Learning not to project bad feelings onto to others

When we get angry with others, it is often because we cannot face feelings in ourselves.  Photo by Icons8 Team on Unsplash

Projection is a quasi-psychological term.  When we project, we push out, onto other people, negative experience that is, in fact, internal.  Examples could include

  • Accusing others of harbouring ill-feelings that we ourselves hold
  • Accusing others of incompetence that is, in reality, ours
  • Accusing others of being oppressive, while in fact being oppressive ourselves

We do this when we cannot afford to face faults or bad feelings in ourselves.

Here’s an example.  Phil wakes up, and remembers all the things he needs to do, that he hasn’t done yet.  This makes him feel panicked, and guilty.  He gets ready for the day, and the first email he reads is a trivial one, perhaps from a phone company.  He has all this negative energy inside him, but he does not want to continue experiencing fear and guilt.  So, in an attempt to push it onto someone else, he finds a tiny fault in the correspondence from the phone company, and phones them up.  He becomes disproportionately angry, pushing the customer service representative into feeling, guess what, panicked and guilty.

Phil has pushed his angst onto someone else, because he cannot afford to face his own fear, guilt and procrastination.  It would be too much for him.  So, instinctively, he finds someone else to blame for how he is feeling, and discharges all that negativity onto the third party.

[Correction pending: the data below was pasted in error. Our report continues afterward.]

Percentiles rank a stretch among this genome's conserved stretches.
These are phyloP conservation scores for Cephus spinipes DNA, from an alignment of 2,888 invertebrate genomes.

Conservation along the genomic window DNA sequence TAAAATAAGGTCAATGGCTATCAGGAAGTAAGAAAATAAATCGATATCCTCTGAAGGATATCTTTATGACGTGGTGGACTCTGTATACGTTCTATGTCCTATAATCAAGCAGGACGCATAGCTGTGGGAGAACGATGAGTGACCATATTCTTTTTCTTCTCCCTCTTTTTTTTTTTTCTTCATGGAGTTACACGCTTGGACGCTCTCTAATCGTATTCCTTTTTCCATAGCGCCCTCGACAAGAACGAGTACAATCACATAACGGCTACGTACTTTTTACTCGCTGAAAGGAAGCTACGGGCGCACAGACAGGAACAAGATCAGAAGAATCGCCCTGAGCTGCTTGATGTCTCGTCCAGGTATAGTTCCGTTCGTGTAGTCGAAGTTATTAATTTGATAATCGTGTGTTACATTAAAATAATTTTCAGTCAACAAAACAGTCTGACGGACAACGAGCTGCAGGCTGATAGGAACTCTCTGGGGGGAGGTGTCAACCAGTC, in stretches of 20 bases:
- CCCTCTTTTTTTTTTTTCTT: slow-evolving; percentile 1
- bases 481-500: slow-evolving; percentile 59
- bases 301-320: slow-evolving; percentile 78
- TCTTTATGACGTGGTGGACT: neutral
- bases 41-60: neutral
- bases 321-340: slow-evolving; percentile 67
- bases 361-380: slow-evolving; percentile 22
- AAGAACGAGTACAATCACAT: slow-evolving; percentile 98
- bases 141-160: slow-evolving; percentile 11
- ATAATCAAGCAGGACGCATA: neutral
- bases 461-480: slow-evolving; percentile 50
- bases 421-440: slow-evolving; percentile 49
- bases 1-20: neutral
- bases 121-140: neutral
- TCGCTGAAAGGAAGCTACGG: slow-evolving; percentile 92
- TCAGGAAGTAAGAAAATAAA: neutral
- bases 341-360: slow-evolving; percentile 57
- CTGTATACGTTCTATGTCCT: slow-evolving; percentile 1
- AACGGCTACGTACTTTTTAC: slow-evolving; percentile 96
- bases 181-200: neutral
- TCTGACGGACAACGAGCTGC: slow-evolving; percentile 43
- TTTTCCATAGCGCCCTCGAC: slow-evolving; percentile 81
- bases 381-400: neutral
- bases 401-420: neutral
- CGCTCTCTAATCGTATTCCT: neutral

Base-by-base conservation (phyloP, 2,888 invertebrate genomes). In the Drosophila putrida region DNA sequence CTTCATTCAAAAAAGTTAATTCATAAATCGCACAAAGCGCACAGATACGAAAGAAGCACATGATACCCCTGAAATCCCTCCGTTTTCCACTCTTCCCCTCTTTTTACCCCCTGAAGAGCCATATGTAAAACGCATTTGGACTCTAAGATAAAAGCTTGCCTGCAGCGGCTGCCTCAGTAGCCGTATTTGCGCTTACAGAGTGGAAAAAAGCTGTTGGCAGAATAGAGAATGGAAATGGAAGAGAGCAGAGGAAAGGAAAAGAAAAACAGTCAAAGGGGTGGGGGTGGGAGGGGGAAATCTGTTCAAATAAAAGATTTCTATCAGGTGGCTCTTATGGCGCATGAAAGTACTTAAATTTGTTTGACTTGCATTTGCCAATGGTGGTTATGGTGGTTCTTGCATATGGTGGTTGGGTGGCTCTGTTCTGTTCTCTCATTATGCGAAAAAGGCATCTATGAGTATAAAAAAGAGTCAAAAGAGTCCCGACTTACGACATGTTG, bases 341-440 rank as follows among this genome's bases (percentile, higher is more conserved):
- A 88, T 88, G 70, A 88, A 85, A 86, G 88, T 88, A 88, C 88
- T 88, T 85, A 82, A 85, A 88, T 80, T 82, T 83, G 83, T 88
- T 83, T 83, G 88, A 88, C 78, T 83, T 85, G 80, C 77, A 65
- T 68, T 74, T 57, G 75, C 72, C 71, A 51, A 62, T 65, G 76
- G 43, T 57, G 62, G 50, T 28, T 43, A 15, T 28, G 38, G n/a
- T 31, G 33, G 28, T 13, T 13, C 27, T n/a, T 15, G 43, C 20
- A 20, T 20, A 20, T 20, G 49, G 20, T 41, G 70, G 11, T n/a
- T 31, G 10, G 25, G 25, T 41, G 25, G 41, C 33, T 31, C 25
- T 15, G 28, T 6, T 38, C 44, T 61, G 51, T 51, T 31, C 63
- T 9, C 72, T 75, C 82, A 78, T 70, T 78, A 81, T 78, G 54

How can we learn not to project?

I’d suggest working on three things:

  1. Learning to sit with our own feelings, and become an expert in deciphering and describing them
  2. Holding only ourselves accountable for problem resolution
  3. Learning to act peacefully, even when provoked
If we can interpret our own feelings, then the game is up on projection; it is harder to continue doing something when we become very aware of it.  Regarding our problems, if we only look to ourselves, then there is much less danger of projecting blame onto others.  And if we focus on peaceful action, then it is much less likely that we will act aggressively towards others.  These three self-developments could be summarised as self-understanding, self-accountability, and self-restraint.



When things go wrong, I can sometimes feel myself scrabbling for ways to blame others.  When I am angry, I start fights.  When I feel victimised, I start throwing my weight around.  When I am upset, I make things worse.

It’s counterproductive.  I can see that nothing good ever comes of this kind of projection.  I guess it’s because its a form of deception.  I am not truly noticing, and accepting, what I am feeling.  I am not taking responsibility for managing my own behaviour, my own weaponry.  I can be damaging to others unless I Iearn to be peaceful.

But, when I am wise, I can learn to watch myself carefully.  I can learn to catch myself in my own safety net, and look after myself.  If I can do that, then I will have no need to project my faults onto others.

I can still be boundaried with other people.  But those lines of accountability will come from a kind, shared place.  When I am projecting, my controlling nature comes out, and hostility is a likely outcome.  When I am simply being kind, I am not trying to control, and friendship is a likely outcome.